A considerable amount of blood was found in an area around baby Maija Puhi Duff's brain where blood shouldn't have been, the pathologist who examined her body has testified.

Dr Dianne Vertes was giving evidence by audio visual link from New York State to the High Court at Rotorua where Maija's father is accused of murdering her at Turangi on March 12, 2016.

When his trial began on Monday, Donovan (Donny) Michael Duff, 42, pleaded not guilty to the charge.

Given a booklet of photographs of the external and internal injuries to his daughter's body, Duff was visibly upset and wasn't seen to refer to it throughout Vertes' lengthy testimony.


In it, she gave a long list of injuries she found on Maija's body and inside her head which she was adamant had been caused by some form of blunt force trauma, although she was unable to say how much force had been used.

"But the force that caused them was enough to cause vessels to break and bleed into surrounding tissue," she said, adding they appeared to have been caused at the same time.

Vertes dismissed the possibility any of the injuries could have happened when Maija was given unsuccessful CPR by a paramedic or when her body was cuddled as relatives said goodbye to the wee girl who died on the cusp of reaching her 9th month.

She also discounted that what she found during her autopsy could be attributed to earlier injuries Maija suffered in falls, rolling off a bed or her father rolling on her in his sleep.

However, questioned by Duff's lawyer, Moana Dorset, Vertes conceded she'd found older injuries within Maija's skull but was confident they couldn't have had a cumulative effect on the fresh injuries she uncovered.

To Crown solicitor Amanda Gordon, Vertes said Majia had a wide range of physical injuries including an abrasion on her upper lip, bruises to her left jawline and on the right side of her neck. There was further bruising on her chest and a scratch under her shoulder area.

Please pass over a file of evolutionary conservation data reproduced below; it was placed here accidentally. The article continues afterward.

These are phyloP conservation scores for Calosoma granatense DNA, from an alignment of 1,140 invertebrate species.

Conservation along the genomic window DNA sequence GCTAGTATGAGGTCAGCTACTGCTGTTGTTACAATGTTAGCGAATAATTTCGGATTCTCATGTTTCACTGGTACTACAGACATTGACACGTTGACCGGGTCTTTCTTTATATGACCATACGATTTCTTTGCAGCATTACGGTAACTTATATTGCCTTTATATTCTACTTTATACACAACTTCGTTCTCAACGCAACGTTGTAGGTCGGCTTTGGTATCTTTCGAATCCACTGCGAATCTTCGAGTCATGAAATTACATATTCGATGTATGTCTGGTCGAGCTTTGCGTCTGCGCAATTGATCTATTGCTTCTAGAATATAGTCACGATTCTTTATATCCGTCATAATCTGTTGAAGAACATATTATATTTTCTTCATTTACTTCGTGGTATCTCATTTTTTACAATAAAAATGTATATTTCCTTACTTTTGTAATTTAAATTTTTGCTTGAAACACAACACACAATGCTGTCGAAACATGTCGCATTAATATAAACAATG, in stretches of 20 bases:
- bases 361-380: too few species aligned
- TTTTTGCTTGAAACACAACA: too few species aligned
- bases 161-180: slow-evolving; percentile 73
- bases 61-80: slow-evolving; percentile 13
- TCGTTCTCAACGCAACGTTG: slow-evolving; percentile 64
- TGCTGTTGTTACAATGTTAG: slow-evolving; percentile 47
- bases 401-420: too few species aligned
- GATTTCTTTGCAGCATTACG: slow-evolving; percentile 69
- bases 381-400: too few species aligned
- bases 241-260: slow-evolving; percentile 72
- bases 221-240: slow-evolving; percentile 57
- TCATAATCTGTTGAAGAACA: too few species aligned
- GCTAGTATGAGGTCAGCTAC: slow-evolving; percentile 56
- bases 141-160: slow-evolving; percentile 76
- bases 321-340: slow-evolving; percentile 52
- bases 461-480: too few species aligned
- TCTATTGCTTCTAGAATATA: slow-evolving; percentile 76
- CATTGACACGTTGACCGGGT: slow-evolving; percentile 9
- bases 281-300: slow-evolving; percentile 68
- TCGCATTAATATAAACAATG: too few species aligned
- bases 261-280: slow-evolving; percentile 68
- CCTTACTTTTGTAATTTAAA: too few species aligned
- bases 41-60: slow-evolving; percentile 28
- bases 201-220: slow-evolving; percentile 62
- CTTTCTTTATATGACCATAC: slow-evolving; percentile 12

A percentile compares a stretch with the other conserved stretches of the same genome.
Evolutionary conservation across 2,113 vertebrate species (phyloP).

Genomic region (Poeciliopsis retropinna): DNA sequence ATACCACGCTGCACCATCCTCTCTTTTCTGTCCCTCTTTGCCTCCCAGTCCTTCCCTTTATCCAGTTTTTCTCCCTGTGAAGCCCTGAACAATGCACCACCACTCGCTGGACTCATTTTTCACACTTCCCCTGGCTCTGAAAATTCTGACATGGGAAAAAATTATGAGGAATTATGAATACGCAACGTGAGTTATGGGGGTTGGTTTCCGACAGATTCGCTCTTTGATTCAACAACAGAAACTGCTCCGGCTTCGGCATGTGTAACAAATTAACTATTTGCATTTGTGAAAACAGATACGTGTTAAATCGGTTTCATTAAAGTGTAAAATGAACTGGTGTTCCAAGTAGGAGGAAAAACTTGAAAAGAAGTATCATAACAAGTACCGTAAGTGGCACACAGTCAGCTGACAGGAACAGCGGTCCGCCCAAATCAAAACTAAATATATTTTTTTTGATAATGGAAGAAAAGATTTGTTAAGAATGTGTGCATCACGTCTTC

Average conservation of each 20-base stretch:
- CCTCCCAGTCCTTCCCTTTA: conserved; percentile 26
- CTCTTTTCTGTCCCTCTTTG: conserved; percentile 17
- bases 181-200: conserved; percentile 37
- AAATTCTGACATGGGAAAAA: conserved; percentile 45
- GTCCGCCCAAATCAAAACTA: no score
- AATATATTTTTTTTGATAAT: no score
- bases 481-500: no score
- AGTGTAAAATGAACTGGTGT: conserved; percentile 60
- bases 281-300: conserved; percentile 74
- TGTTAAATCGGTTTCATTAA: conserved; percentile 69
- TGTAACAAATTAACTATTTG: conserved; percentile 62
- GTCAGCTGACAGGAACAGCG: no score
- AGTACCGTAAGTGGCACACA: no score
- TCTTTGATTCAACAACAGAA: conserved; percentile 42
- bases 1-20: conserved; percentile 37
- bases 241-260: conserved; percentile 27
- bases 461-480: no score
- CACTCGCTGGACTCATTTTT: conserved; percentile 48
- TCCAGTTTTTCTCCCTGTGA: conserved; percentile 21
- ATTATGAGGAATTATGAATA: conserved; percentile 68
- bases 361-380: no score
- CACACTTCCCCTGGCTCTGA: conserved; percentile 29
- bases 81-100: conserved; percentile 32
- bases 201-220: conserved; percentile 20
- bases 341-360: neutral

She found smaller bruising on the infant's right shoulder, upper left arm and right thigh as well as a dot-like haemorrhage in her lower right eyelid.

Referring to her internal examination of Maija's head, Vertes described numerous bruises in the mid-forehead area with additional injuries below her scalp, significant haemorrhages on both side of Maija's brain, the tissue covering it, bleeding all over the surface of her brain "where blood shouldn't have been" and haemorrhages behind her eyes.


When Gordon asked how long Maija would have survived after receiving the injuries, Vertes said: "I would say not long, perhaps hours, but she would have been unconscious, that would have happened almost immediately."

She told Dorset she didn't find any acute injuries to the brain itself or evidence of skull fractures. She was unable to rule out if the blow that caused the cut on Maija's lip could have resulted in injuries to the base of her brain.

Pressed about whether an injury Maija suffered when she fell down steps could have caused what the autopsy revealed inside Maija's skull, the pathologist's responded: "She would have been dead then, not two weeks later."

Vertes described all the injuries the autopsy revealed as abnormal. "I should not be seeing them," she said.

She told Justice Mathew Downes the injuries she saw resulted from multiple blows to Maija's head which were not survivable.

The trial continues.